Ottawa’s scheme to stoke economy A BUST
THE federal government’s television ads seem omnipresent with their message that Canada’s Economic Action Plan is stimulating the economy, creating jobs, and moving the country out of recession.
But is it really? Did the government’s various stimulus initiatives really do all that the government claims?
There’s little doubt Canada’s economic outlook has improved dramatically from last year with the latest data from Statistics Canada showing that the Canadian economy turned a corner midway through 2009. In addition, the Bank of Canada and major private sector banks are forecasting positive economic growth for 2010.
To gauge whether government stimulus actually had an impact on the economic turnaround in 2009, we examined Statistics Canada data on the contributions of government consumption (i.e., spending), government investment (i.e., infrastructure), and private sector activity to the improvement in economic growth at two critical junctures.
And the data show that government stimulus had a negligible effect on Canada’s economic turnaround. Put simply, the stimulus didn’t work.
Between the second and third quarter of 2009, GDP growth improved by 1.1 percentage point from -0.9 per cent to 0.2. Of this 1.1 percentage point improvement in GDP growth, government consumption and government investment each contributed only 0.1 percentage points. Private sector investment contributed 0.8 percentage points and was the driving force behind the economic turnaround from the second to third quarter of 2009.
Despite government attempts to stimulate renovations in the housing sector through the high-profile Home Renovation Tax Credit, Statistics Canada data show that investment in residential structures did not contribute to the change in GDP growth between the second and third quarter of 2009.
Similarly, the federal government’s temporary business tax relief to stimulate the purchase of new computer equipment did not account for a significant part of the private sector investment that drove the economic turnaround during this period.
On the other hand, one goal of the federal stimulus package was to stimulate private sector consumption. While increased private sector consumption did contribute to improved economic growth from the second to third quarter of 2009, it was slight.
To the federal government’s credit, the $4.5-billion reduction in personal income taxes contained in its stimulus package likely had an impact on consumption, given the permanent nature of the tax relief. This supports academic research suggesting the government should have introduced widespread tax relief to improve economic growth, not increased spending. Unfortunately, less than 10 per cent of the federal stimulus plan was dedicated to permanent tax relief.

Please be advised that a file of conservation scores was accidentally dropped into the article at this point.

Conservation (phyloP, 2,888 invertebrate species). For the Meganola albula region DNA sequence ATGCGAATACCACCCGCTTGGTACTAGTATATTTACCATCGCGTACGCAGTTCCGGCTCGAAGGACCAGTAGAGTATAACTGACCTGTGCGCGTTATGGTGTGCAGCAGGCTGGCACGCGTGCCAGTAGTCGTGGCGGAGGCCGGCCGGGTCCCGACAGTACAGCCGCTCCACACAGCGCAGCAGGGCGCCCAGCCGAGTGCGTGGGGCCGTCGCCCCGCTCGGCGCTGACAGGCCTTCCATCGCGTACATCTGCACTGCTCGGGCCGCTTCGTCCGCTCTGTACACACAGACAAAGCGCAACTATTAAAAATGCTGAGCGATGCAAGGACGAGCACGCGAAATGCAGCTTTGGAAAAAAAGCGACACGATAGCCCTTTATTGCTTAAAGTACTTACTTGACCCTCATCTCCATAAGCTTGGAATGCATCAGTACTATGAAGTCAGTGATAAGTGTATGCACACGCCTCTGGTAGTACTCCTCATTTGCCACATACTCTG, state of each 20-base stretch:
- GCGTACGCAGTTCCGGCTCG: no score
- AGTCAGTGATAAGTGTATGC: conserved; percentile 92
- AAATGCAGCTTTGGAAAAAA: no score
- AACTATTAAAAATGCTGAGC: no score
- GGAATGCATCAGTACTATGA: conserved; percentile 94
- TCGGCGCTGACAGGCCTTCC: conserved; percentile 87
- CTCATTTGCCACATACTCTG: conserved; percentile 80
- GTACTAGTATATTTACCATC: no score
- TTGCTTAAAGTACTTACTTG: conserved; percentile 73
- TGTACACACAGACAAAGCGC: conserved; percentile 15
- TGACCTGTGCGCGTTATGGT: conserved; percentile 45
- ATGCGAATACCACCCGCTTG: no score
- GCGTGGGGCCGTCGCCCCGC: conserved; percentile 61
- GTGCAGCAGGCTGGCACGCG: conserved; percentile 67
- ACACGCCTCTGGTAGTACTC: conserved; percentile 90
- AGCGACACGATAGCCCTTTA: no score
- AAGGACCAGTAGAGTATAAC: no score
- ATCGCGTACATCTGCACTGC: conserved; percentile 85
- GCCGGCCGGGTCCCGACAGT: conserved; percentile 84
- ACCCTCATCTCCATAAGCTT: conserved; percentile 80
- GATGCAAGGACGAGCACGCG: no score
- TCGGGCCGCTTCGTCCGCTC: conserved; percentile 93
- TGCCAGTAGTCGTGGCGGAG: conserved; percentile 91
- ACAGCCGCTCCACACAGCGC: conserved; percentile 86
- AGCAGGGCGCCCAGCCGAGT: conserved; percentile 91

Between the third and fourth quarter of 2009, GDP growth increased by 1.0 percentage point from 0.2 per cent to 1.2 per cent growth. At this juncture, government consumption and government investment contributed nothing to the 1.0 percentage point improvement in economic growth. Increased net exports were solely responsible for the improvement during this period.
Most indicative of the government’s stimulus mistake is that before the recession, during the recession, and well into the recovery of 2009, the government’s contribution to GDP growth has been markedly constant. In other words, whether the economy was shrinking, stagnant, or growing, the contributions of government spending and government infrastructure investment to economic growth had little effect on changes in GDP growth.
This, of course, contradicts the government’s claim that “Infrastructure measures in the Action Plan… have contributed to the economic recovery in Canada.” But the actual result is unsurprising given that more than 40 per cent of the federal government’s stimulus package was earmarked for infrastructure initiatives, which take time to plan and implement.
Looking forward, the fear is that spending on infrastructure will occur as the economy naturally begins to grow, meaning the government will compete with the private sector for resources, resulting in increased costs and fewer private sector projects.
Despite the government’s rhetoric, the stimulus package didn’t work and was a mistake that will burden Canadians with a legacy of debt for years to come.
Stimulus spending made former premier Gary Doer applaud but a study shows the federal action plan didn’t fuel Canada’s recovery.